Bridges made from biocomposites
An EU project is testing sustainable structures made of flax fibers and bio-resin. One of the three bridges is to be built in Ulm.
Building a bridge to the future - the project participants in the EU research project "Smart Circular Bridge" have taken this literally. To address the sustainability deficit of many established building materials, the experts have developed a walkway and bike path bridge made of a biocomposite material. The University of Stuttgart is also involved in this project.
Regenerative, recyclable and climate-friendly
Building materials such as steel and concrete are based on non-regenerative raw materials, involve high greenhouse gas emissions in their production and are often difficult to recycle. The biocomposite material used in Smart Circular Bridge, on the other hand, consists primarily of flax fibers. Added to this is a resin that was still a quarter biobased in the first prototype of the bridge, but is expected to be 60% in the second. This bridge is expected to be erected in Ulm this year. The first example is in Almere (Netherlands), and a third is to be built next year in Bergen op Zoom (Netherlands).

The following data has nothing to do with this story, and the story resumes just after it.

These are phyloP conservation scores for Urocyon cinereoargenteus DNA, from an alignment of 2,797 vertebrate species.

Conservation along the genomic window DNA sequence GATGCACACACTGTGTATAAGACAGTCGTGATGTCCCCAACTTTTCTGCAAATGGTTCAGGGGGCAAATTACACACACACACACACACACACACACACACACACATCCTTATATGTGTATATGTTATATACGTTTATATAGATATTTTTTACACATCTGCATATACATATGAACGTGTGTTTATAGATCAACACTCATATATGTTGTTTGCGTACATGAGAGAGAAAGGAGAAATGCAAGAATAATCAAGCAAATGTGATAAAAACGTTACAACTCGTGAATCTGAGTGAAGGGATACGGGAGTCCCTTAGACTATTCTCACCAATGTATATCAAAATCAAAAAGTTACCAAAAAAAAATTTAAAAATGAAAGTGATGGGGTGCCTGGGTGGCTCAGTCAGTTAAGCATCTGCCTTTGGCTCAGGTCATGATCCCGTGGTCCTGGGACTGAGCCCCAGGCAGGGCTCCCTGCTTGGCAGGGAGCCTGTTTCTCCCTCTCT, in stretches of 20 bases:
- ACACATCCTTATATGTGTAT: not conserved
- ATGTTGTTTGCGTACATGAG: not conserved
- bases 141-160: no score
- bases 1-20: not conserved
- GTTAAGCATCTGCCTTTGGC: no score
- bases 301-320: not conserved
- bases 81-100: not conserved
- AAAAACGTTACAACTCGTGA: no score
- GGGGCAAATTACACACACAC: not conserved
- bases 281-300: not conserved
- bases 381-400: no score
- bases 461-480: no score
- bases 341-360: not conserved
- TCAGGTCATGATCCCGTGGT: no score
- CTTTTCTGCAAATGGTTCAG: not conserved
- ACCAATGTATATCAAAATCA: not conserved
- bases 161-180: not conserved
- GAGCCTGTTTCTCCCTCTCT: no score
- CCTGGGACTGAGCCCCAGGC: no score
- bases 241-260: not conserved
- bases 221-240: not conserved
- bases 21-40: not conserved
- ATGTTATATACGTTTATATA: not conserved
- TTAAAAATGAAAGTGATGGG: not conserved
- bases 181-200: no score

The bridges, however, are more than just a demonstration of what is already possible with biocomposites today. They are also research projects. That's because each bridge features around 100 sensors. These measure the material behavior in real time. AI-based software looks for patterns in the measurement data that might have remained hidden from human evaluation. In this way, the researchers want to find out how the bridge behaves when, for example, 200 people cross at the same time and the material is exposed to the seasons with their weather extremes.
Tracking the end of life too
The findings will be used to further optimize materials and future bridges. In addition, the project participants are investigating how the construction material can be recycled after decades at the end of the bridge's life. Three options are being considered: mechanical, chemical or even biological recycling. In the latter case, the building material would be decomposed by a fungus.
In Europe, tens of thousands of bridges will need to be replaced in the coming years. "The whole project gives an important impulse on how alternative, biomass-based and annually renewable resources can be used in the construction industry," sums up Hanaa Dahy from the University of Stuttgart. "With the help of these resources, we want to overcome major challenges such as high CO2 emissions and high energy consumption in the production of construction materials."